With the population ageing fast, the public budget, pension schemes and health care systems are under growing stress. Politicians look for economic growth to alleviate these problems. Yet, as the active labour force shrinks, so does GDP. Can innovation come to the rescue by boosting productivity?
This question is raised by Andreas Irme, Professor of Macroeconomics and Applied Microeconomics, and Anastasia Litina, a post-doctoral researcher at the Centre for Research in Economic Analysis (CREA), both working at the University of Luxembourg. They have studied 33 OECD countries, “to find out the actual relationship between population ageing and inventive activity across countries and time”.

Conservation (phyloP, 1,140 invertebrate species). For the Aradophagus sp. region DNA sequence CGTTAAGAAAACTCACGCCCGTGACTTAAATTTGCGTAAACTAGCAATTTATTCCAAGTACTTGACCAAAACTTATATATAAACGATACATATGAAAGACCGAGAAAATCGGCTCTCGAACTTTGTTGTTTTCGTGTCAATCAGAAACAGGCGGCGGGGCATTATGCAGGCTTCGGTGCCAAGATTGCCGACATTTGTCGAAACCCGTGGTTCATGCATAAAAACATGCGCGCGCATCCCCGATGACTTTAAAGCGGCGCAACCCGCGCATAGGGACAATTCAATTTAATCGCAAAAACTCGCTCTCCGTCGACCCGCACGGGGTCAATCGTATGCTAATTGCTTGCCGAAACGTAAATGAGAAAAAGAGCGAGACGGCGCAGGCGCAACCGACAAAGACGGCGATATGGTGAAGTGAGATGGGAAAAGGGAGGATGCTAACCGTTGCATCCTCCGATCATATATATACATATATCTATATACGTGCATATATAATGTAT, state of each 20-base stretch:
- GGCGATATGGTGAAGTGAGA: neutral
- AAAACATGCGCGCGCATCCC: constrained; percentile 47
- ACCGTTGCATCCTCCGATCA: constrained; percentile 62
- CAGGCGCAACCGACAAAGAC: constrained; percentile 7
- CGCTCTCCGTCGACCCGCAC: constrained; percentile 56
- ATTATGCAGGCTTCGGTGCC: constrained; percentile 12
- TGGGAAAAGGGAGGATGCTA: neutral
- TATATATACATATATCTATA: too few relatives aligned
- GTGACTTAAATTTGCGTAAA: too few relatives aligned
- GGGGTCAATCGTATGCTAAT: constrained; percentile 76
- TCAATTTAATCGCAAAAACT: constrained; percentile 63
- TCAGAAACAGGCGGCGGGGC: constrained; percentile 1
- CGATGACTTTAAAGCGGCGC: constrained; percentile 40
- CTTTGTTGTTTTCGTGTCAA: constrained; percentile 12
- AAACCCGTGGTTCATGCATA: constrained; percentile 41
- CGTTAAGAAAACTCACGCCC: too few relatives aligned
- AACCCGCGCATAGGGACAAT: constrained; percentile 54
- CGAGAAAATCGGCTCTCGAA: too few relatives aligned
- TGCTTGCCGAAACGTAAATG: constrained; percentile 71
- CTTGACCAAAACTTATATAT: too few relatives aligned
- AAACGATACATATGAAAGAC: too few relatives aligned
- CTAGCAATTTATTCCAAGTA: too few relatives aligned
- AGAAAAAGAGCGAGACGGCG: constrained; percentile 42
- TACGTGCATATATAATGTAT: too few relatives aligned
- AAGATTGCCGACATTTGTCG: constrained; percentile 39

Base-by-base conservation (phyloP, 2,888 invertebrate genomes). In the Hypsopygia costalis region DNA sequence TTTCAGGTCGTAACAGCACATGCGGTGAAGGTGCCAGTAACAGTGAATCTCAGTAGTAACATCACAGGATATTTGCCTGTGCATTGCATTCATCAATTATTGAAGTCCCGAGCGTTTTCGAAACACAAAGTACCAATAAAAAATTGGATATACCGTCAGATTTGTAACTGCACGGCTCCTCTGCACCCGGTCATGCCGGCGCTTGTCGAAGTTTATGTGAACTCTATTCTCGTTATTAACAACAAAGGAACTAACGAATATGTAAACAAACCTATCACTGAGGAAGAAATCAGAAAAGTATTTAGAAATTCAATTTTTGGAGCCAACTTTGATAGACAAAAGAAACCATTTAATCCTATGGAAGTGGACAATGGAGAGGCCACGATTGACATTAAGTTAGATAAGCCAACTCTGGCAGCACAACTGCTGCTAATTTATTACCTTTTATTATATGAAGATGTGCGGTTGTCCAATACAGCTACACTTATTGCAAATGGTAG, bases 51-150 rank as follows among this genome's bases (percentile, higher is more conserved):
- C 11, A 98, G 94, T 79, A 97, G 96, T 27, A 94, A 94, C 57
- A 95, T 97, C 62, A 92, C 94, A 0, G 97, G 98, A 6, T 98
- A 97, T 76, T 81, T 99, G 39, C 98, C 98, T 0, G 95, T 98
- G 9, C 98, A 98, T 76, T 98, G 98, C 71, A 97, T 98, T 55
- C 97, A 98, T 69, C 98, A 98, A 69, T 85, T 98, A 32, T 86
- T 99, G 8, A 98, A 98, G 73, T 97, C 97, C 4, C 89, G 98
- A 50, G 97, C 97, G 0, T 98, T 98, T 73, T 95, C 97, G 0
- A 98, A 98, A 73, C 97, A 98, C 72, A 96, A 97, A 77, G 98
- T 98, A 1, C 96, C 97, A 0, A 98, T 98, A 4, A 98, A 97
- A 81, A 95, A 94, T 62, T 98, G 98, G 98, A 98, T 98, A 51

Irme and Litina analysed population ageing by considering the old-age dependency ratio and inventive activity by the number of patents per 1,000 residents. They have found that this relationship is “hump-shaped with a peak occurring at a dependency ratio between 24 and 27 older people per 100 members of the working-age population” – a “surprisingly old” ratio.
They believe this may happen because societies invest in innovation to solve their age-induced problems. And even if older people seem to appreciate innovation less, the tendency is weaker in societies where the whole population is ageing. Read more on case studies of Japan and Germany and Irme and Litina’s recommendations for policy makers.